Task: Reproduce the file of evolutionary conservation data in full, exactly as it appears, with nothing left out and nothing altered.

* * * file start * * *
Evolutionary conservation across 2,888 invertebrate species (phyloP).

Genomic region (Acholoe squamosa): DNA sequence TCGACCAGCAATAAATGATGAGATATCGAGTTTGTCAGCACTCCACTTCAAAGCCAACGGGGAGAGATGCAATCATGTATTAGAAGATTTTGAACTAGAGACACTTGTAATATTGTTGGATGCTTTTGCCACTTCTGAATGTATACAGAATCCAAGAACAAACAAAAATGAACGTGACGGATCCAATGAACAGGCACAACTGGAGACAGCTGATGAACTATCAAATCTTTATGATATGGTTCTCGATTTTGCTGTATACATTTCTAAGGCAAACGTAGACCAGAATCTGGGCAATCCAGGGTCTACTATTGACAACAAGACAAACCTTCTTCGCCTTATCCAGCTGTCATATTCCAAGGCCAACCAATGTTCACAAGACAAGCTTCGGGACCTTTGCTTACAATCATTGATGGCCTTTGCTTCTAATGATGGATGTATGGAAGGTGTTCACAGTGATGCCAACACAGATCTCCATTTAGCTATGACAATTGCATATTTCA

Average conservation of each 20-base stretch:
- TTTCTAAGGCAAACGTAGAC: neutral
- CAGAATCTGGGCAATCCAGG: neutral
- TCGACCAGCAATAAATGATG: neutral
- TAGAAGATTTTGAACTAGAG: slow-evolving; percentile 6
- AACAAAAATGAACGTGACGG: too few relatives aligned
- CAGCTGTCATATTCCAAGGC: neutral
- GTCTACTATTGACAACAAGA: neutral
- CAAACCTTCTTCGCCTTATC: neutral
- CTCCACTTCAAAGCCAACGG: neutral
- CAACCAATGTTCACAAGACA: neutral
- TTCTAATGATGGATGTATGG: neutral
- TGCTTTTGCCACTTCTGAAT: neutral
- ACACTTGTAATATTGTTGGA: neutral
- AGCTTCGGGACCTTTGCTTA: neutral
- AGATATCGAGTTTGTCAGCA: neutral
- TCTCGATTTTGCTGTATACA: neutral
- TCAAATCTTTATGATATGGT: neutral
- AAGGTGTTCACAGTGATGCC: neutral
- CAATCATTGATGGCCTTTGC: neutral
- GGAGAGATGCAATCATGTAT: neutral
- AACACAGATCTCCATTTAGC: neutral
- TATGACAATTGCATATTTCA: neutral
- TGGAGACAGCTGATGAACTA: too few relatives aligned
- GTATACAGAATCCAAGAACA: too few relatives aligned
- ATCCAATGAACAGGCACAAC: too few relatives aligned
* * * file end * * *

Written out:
Evolutionary conservation across 2,888 invertebrate species (phyloP).

Genomic region (Acholoe squamosa): DNA sequence TCGACCAGCAATAAATGATGAGATATCGAGTTTGTCAGCACTCCACTTCAAAGCCAACGGGGAGAGATGCAATCATGTATTAGAAGATTTTGAACTAGAGACACTTGTAATATTGTTGGATGCTTTTGCCACTTCTGAATGTATACAGAATCCAAGAACAAACAAAAATGAACGTGACGGATCCAATGAACAGGCACAACTGGAGACAGCTGATGAACTATCAAATCTTTATGATATGGTTCTCGATTTTGCTGTATACATTTCTAAGGCAAACGTAGACCAGAATCTGGGCAATCCAGGGTCTACTATTGACAACAAGACAAACCTTCTTCGCCTTATCCAGCTGTCATATTCCAAGGCCAACCAATGTTCACAAGACAAGCTTCGGGACCTTTGCTTACAATCATTGATGGCCTTTGCTTCTAATGATGGATGTATGGAAGGTGTTCACAGTGATGCCAACACAGATCTCCATTTAGCTATGACAATTGCATATTTCA

Average conservation of each 20-base stretch:
- TTTCTAAGGCAAACGTAGAC: neutral
- CAGAATCTGGGCAATCCAGG: neutral
- TCGACCAGCAATAAATGATG: neutral
- TAGAAGATTTTGAACTAGAG: slow-evolving; percentile 6
- AACAAAAATGAACGTGACGG: too few relatives aligned
- CAGCTGTCATATTCCAAGGC: neutral
- GTCTACTATTGACAACAAGA: neutral
- CAAACCTTCTTCGCCTTATC: neutral
- CTCCACTTCAAAGCCAACGG: neutral
- CAACCAATGTTCACAAGACA: neutral
- TTCTAATGATGGATGTATGG: neutral
- TGCTTTTGCCACTTCTGAAT: neutral
- ACACTTGTAATATTGTTGGA: neutral
- AGCTTCGGGACCTTTGCTTA: neutral
- AGATATCGAGTTTGTCAGCA: neutral
- TCTCGATTTTGCTGTATACA: neutral
- TCAAATCTTTATGATATGGT: neutral
- AAGGTGTTCACAGTGATGCC: neutral
- CAATCATTGATGGCCTTTGC: neutral
- GGAGAGATGCAATCATGTAT: neutral
- AACACAGATCTCCATTTAGC: neutral
- TATGACAATTGCATATTTCA: neutral
- TGGAGACAGCTGATGAACTA: too few relatives aligned
- GTATACAGAATCCAAGAACA: too few relatives aligned
- ATCCAATGAACAGGCACAAC: too few relatives aligned